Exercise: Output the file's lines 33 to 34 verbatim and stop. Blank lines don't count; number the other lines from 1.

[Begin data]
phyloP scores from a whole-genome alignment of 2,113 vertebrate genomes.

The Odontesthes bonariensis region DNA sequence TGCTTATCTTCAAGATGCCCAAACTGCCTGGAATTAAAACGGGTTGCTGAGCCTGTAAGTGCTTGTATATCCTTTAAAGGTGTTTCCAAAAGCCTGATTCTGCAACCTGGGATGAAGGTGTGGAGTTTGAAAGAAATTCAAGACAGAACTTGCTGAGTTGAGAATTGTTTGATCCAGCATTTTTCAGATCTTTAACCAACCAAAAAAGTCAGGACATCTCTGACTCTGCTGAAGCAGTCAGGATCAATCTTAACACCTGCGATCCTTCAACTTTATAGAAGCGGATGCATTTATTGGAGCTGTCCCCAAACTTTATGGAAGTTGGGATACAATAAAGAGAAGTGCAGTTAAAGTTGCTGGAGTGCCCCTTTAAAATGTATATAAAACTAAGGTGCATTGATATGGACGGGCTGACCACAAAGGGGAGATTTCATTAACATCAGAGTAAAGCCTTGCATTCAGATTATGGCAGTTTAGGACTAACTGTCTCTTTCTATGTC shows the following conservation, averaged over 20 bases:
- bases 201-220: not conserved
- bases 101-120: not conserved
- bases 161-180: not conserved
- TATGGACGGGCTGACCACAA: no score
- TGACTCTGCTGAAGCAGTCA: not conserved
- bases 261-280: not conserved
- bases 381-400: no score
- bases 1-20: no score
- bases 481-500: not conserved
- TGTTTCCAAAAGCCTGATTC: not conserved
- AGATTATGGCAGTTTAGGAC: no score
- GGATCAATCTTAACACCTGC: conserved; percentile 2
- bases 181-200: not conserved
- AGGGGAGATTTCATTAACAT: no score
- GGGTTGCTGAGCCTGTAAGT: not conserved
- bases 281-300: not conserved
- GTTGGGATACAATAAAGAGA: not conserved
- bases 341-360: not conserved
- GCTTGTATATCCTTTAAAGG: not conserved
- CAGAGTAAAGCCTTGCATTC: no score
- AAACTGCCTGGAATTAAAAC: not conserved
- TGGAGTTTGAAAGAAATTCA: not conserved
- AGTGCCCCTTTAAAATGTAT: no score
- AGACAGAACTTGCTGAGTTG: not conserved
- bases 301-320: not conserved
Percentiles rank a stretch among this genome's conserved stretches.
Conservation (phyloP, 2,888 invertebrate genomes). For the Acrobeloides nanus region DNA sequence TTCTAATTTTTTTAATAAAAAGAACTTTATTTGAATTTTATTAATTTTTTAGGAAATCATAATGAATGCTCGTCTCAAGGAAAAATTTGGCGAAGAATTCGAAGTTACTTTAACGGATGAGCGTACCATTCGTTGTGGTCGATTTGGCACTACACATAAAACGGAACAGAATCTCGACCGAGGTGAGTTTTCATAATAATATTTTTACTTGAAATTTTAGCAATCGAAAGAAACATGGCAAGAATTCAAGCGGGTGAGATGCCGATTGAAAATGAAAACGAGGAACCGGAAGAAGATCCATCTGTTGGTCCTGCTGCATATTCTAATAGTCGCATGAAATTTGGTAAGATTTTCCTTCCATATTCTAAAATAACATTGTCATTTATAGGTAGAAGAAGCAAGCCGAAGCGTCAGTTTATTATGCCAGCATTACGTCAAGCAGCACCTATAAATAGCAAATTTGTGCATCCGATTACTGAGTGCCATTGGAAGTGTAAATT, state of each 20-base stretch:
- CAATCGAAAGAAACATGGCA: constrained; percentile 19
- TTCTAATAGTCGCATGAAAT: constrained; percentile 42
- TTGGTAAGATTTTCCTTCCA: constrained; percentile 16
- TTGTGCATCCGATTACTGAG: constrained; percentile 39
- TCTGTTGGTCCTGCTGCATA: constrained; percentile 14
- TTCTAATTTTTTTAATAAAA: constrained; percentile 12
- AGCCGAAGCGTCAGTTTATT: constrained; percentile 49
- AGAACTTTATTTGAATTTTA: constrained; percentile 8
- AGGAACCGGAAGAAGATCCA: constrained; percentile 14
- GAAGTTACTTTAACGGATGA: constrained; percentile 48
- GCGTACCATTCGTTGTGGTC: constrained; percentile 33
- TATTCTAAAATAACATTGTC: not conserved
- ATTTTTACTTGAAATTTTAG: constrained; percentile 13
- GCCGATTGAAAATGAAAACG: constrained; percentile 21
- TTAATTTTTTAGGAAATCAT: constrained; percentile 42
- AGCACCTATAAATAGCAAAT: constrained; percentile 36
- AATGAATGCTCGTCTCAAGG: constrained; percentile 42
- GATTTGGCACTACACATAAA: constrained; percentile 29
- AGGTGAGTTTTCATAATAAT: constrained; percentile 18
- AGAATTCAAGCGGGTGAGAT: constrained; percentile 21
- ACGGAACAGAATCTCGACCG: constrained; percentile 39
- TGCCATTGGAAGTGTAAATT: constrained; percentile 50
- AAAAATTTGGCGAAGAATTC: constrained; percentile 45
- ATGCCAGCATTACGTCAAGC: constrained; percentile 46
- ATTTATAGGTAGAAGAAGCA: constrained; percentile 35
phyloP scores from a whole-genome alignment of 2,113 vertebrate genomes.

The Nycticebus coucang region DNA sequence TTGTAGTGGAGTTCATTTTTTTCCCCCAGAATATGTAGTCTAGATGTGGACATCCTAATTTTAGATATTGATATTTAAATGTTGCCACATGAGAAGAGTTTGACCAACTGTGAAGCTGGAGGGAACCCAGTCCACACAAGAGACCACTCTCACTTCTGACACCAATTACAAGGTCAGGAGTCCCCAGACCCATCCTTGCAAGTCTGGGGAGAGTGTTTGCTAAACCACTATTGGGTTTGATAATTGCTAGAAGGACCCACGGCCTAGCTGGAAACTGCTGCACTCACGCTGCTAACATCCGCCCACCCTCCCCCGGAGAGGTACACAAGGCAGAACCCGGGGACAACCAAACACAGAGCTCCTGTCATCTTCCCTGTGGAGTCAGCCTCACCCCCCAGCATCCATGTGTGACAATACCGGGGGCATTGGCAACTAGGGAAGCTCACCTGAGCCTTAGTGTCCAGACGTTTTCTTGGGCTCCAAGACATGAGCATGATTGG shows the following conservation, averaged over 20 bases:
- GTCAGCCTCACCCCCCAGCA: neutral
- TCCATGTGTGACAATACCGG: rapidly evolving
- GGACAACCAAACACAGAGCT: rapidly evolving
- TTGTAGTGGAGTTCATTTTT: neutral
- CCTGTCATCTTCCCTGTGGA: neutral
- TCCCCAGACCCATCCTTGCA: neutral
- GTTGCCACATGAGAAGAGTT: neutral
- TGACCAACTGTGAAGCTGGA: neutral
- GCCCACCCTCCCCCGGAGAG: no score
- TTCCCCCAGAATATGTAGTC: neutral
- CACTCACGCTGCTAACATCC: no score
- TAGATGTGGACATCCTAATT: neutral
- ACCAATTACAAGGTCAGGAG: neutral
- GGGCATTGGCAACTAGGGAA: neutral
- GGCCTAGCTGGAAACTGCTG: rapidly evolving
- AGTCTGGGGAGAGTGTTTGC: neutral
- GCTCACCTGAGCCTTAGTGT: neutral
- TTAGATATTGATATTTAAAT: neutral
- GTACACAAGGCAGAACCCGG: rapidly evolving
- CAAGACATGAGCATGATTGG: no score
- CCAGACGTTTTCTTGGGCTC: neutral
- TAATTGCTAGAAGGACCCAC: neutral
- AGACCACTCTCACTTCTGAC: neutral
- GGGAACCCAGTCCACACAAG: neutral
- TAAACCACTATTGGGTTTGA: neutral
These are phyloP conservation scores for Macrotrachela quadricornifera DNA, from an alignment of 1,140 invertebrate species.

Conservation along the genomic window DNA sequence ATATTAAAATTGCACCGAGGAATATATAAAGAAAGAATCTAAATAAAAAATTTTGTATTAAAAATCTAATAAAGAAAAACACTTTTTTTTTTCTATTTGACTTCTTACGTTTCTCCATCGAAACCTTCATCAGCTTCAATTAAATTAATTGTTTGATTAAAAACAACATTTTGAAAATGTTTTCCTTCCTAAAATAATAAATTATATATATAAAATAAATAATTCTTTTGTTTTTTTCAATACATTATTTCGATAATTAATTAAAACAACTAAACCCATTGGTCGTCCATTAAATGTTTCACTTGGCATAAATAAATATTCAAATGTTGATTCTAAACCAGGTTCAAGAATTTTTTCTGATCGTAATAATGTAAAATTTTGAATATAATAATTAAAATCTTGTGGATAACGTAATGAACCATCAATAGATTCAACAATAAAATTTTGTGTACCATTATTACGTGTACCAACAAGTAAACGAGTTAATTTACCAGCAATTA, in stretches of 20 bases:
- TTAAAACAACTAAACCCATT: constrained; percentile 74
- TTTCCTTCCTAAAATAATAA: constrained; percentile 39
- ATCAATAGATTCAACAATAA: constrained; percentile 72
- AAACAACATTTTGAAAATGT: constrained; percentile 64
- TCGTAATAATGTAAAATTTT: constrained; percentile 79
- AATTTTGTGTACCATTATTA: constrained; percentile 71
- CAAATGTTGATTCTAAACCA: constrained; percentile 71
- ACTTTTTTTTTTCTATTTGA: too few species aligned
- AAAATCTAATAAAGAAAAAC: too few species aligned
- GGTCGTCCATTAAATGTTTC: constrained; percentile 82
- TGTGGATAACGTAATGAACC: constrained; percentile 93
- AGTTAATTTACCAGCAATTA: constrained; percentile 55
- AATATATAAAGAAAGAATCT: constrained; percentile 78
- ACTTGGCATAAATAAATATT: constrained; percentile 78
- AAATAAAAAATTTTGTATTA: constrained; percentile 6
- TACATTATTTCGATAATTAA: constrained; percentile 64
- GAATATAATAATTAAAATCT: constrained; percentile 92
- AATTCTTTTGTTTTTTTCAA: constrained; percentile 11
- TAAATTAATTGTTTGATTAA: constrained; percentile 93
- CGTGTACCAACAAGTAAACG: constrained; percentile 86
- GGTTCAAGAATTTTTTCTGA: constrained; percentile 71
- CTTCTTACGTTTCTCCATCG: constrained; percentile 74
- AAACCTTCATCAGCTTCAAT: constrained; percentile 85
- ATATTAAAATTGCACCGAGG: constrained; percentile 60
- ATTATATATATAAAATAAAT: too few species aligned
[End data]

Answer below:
- TTGTGCATCCGATTACTGAG: constrained; percentile 39
- TCTGTTGGTCCTGCTGCATA: constrained; percentile 14